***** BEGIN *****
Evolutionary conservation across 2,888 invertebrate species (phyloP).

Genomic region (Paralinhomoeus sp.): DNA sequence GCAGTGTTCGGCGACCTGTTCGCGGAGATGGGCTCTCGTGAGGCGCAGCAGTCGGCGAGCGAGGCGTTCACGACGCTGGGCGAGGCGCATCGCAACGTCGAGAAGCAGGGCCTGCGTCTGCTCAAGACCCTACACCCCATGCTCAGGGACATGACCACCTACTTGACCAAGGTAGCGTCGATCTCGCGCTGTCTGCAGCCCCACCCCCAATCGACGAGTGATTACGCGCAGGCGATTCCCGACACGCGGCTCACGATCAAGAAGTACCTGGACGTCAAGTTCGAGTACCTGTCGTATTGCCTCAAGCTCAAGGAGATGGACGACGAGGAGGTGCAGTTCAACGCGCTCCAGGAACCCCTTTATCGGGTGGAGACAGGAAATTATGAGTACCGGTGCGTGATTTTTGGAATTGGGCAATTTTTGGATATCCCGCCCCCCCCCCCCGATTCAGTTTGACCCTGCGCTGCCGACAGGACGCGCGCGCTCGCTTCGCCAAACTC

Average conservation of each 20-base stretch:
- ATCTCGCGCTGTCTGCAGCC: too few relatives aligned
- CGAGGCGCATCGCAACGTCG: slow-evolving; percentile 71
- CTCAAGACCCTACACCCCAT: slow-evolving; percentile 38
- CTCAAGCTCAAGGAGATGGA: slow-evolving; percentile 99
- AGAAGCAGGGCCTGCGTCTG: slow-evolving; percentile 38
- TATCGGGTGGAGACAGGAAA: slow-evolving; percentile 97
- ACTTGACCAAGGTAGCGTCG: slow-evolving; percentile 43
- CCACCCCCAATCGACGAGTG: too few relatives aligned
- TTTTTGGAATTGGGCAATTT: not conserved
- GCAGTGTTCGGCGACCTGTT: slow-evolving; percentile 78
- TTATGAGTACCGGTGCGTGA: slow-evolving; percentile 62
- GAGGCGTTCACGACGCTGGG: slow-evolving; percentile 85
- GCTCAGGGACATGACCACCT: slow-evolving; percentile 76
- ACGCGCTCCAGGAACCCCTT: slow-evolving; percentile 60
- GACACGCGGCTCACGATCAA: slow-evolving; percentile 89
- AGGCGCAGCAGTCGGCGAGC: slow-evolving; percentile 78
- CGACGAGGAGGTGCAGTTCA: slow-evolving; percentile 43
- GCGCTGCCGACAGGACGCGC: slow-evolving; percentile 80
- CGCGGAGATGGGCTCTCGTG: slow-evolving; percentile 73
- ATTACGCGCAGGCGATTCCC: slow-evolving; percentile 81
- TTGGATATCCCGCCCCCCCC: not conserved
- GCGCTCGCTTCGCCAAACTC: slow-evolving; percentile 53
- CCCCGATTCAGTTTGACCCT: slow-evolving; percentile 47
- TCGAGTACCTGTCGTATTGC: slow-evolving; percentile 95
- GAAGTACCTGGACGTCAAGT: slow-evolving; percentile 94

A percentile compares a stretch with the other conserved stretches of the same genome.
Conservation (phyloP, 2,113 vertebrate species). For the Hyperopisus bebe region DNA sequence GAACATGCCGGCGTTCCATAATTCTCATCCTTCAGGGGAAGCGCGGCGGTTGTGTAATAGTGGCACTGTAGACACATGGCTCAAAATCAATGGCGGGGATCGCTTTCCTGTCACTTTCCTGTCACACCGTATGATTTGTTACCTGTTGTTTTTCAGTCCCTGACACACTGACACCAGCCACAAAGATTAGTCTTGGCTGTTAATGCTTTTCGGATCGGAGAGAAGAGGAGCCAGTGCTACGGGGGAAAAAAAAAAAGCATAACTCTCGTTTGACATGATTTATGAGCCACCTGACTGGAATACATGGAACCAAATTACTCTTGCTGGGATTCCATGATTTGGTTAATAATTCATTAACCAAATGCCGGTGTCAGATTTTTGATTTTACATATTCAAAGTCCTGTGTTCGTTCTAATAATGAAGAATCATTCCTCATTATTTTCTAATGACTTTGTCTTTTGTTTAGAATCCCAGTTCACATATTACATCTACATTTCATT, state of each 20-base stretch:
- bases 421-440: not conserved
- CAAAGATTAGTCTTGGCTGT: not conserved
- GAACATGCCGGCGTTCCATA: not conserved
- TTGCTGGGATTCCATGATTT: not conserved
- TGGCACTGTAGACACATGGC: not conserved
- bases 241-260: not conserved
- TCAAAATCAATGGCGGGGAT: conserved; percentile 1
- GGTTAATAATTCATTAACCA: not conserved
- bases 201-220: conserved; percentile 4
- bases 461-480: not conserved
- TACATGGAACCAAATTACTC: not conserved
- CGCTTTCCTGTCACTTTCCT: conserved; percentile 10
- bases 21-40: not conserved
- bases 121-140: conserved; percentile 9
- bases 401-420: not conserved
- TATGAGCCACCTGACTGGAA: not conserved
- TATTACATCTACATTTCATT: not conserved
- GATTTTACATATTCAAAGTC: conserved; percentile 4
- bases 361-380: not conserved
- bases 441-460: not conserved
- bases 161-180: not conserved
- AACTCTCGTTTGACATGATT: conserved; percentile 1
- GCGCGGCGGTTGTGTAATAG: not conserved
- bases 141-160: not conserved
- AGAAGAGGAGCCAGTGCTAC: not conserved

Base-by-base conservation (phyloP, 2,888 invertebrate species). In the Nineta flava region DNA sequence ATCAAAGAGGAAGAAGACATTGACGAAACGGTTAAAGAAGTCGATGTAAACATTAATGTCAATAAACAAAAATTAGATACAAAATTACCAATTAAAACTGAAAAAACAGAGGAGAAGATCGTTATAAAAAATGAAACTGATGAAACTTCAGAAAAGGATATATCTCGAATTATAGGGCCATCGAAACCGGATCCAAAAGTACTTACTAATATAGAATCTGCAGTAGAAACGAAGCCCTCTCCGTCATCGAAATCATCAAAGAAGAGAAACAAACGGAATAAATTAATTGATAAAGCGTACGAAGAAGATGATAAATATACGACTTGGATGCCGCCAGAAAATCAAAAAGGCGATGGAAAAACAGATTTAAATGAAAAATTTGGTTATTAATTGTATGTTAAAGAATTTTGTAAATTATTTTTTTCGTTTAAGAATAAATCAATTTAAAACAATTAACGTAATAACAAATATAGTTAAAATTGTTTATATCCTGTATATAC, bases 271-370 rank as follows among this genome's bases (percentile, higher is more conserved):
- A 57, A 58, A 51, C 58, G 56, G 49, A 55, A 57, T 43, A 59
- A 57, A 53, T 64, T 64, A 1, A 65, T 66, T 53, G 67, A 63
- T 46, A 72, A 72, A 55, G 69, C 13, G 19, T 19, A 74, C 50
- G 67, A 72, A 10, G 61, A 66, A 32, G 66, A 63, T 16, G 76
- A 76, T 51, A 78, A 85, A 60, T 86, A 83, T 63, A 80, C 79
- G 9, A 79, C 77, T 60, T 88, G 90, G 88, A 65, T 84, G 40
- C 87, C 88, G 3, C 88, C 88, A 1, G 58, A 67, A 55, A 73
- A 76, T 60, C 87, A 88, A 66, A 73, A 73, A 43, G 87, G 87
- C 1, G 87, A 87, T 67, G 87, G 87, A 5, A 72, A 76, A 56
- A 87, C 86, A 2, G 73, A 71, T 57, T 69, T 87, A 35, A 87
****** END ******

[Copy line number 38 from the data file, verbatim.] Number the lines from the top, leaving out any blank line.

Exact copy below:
- GGTTAATAATTCATTAACCA: not conserved